This instructional vocal training video is part 2 of a series of Breathing Techniques for Singing instructed by Salvatore Spinelli.
In this video, Salvatore explains the importance of relaxing when singing, demonstrates methods for relaxing your chest and body during vocal practice and touches on a couple more ways to breathe by adding simple exercises to connect your breathing and creating tone.
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How-To Relax Your Shoulders, Chest, Face, and Jaw for Singing
To relax your head and shoulders while practicing breathing techniques for singing, try to visualize your head as if it’s a bowling ball on a stick. Imagine the bowling ball balancing on the stick and feel your neck start to relax and move down into your shoulders and chest.
To relax your chest for vocal training, try taking your thumb and middle finger and finding the point in your chest just under your collar bone. Apply pressure to point to alleviate tension and help your chest relax as you prepare for vocal practice or warmups.
Breathe in and out while your thumb and middle finger are applying pressure. Each time you exhale, you should feel the pressure point release tension and begin to calm your upper body.
It takes time and practice to center your mind and to tune your vocal instrument. When practicing vocal techniques, try to practice good posture to open the airways to and from your voice.
Practicing Clavicular Breathing for Singing
When you ask someone to take a deep breath, they inhale and their shoulders immediately raise up with their breath. Raising the shoulders when taking a breath while singing causes issues because it disrupts the posture and flow of air.
Salvatore demonstrates how to use clavicular breathing to take breaths from below the sternum and lower belly in order to avoid raising your shoulders. To further this exercise, try putting your hands on the underside of your belly and breathe in through your nose, past your sternum and clavicle and down into your belly.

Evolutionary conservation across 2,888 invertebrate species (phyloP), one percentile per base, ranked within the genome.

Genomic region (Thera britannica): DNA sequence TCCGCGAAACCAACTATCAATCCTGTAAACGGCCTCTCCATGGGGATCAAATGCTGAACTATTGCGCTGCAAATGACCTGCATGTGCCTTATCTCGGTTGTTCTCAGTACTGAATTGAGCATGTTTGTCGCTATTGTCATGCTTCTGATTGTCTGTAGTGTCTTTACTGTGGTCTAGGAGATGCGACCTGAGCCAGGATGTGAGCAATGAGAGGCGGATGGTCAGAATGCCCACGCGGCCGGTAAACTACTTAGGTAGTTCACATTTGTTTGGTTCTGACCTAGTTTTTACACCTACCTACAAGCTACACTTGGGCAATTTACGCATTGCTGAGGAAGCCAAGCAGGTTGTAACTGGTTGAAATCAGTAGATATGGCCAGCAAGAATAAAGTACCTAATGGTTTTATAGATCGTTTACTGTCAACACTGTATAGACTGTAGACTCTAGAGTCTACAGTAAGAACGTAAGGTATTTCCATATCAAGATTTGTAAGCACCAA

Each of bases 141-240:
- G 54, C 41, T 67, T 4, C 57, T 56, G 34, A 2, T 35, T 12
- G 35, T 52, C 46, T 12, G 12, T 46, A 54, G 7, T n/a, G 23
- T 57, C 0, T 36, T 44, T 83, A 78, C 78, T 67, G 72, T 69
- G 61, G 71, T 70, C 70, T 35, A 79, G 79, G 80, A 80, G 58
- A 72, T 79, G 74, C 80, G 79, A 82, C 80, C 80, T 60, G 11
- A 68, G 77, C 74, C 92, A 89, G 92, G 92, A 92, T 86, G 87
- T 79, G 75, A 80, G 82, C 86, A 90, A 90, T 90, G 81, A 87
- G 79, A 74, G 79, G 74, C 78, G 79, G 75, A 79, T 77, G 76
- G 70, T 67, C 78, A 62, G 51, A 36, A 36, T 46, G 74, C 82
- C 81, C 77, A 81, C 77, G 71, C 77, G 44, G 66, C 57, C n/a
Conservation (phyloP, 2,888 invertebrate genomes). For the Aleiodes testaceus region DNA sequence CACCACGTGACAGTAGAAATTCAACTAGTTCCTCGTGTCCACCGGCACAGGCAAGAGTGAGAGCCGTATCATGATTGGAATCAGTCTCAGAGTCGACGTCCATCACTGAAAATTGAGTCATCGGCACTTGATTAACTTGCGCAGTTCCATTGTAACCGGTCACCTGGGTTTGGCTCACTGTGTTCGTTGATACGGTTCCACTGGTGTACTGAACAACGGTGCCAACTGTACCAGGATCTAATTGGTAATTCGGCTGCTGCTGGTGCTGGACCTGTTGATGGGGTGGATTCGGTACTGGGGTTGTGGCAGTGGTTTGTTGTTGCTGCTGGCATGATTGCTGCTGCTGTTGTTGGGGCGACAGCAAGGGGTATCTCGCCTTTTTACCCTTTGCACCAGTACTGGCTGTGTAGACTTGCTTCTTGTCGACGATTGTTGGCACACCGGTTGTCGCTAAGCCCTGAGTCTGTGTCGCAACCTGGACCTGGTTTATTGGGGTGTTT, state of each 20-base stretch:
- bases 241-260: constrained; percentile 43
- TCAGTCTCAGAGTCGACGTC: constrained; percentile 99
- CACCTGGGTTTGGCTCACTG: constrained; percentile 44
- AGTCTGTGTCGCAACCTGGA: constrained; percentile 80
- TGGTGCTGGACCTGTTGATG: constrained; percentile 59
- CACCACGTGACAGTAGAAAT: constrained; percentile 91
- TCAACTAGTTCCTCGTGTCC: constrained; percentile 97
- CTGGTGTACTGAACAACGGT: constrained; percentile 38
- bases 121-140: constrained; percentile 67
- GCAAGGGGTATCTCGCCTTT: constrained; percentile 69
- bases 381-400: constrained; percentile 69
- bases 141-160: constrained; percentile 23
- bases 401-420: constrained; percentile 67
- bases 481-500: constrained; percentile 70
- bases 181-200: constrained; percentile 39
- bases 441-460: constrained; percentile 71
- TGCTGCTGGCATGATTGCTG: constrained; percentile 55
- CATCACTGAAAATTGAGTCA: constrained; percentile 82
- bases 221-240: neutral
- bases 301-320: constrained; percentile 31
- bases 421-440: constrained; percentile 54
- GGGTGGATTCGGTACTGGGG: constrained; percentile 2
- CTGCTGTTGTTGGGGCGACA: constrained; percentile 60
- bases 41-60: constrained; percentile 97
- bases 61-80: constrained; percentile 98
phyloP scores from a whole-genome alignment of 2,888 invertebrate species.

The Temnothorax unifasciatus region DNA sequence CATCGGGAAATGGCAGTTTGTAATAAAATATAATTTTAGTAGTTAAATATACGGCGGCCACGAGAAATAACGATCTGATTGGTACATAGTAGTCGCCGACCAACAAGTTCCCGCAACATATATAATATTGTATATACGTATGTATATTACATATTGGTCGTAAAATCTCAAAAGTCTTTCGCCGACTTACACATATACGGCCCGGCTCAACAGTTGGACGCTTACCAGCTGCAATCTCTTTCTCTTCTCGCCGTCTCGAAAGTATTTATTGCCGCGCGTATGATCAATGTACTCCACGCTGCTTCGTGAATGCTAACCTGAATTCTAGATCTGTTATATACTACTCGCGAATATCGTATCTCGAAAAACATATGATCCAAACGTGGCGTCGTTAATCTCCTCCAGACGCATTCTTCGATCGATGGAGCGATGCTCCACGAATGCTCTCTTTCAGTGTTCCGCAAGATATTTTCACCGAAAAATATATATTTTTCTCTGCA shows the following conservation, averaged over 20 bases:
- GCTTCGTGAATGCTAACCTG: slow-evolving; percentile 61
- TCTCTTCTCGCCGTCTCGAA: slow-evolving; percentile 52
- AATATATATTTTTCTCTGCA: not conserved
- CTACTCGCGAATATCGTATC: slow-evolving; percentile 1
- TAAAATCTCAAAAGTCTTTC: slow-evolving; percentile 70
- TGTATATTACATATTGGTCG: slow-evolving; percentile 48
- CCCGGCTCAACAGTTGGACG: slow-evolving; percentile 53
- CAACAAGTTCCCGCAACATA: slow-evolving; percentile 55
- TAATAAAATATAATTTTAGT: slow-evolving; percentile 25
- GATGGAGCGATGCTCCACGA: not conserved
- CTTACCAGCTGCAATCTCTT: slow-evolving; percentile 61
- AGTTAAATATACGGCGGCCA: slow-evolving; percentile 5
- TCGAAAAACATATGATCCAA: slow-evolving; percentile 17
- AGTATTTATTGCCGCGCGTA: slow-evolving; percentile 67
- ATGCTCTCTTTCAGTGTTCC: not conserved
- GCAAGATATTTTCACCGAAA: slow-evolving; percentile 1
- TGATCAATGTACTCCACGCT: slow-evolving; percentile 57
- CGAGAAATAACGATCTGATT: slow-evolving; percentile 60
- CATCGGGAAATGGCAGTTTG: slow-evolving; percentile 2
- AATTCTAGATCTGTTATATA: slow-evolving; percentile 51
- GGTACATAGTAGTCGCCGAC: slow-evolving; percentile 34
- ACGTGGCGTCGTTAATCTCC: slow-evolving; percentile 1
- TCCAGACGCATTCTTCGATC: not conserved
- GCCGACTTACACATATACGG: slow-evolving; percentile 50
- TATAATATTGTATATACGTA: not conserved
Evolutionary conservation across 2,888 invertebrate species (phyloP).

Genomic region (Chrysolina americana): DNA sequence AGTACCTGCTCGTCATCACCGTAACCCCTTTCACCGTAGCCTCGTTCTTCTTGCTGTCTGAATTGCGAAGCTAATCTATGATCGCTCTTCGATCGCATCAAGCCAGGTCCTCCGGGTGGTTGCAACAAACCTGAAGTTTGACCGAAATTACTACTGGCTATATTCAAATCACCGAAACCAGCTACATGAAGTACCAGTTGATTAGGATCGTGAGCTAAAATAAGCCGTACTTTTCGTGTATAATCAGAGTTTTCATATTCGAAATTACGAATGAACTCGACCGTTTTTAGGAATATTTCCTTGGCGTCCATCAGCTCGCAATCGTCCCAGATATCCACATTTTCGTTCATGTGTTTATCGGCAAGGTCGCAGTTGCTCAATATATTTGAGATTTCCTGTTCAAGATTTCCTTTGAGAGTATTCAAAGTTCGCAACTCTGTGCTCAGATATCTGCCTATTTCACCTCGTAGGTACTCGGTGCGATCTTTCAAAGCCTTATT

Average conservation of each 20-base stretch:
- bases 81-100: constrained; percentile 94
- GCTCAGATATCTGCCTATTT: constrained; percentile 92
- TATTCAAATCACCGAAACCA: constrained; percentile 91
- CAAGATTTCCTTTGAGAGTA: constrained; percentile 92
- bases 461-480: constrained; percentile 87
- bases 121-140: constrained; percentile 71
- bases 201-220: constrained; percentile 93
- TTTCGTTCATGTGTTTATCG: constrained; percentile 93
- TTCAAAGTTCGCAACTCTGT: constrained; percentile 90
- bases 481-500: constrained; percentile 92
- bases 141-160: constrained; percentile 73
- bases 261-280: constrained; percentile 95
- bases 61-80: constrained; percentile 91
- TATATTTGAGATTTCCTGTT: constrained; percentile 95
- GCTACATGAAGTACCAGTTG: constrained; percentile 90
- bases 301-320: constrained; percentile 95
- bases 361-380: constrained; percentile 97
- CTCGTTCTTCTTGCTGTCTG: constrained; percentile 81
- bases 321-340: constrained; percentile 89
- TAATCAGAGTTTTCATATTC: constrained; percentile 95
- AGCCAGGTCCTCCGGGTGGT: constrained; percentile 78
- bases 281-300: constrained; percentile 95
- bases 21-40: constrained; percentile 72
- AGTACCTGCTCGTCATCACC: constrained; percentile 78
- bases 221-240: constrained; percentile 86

Expand your lower abdomen while performing this breathing technique to enhance the amount of air you’re able to take in in each breath.
After practicing these breathing expansion techniques, try to take a few deep breathes in and slowly exhale the breath through your mouth. This exercise will train your body to use more of the air for producing tones and sounds while singing.
Practice inhaling and exhaling as far as possible on each exercise. The goal is to increase the amount of air you can inhale and the length at which you can exhale these deep breaths over time.
Exhaling Tones During Vocal Breathing Practice
Taking this exercise a step further, we’ll mix sounds and tones into our breathing technique practice. Using the sound of “oooh” and the key of C, practice taking deep breaths in, and exhaling the sound “ooooh” in the tone of C.
During the exercise, focus on keeping the tone consistent and rich. When you’re exhaling, if too much air is coming out, you’ll notice the tone and pitch increase and then fall flat. Too little air coming out, and you’ll notice a glottal fry or crackling of the tone.
When performing this breathing exercise correctly, the tone will be consistent and rich. Time yourself to see how long you can hold the tone consistently. Benchmark and log your progress and set goals for yourself.
Practicing Tonal Breathing with the Sound “Aaaahh”
The next progression of this breathing exercise is to use the sound “aaahhh” in the same tone of C. Practice this a few times and again, log your progress.
Combining the Sounds into a Single Exhaling Breath
The final step of this exercise is to combine the two sounds into one exhaling breath. Practice moving back and forth through the sounds consistently, using a keyboard or piano to stay on key.
View Part 1 of Breathing Techniques for Singing
Part 1 of this breathing technique series covers clavicular breathing, proper breathing posture during singing, and in-depth instruction on how to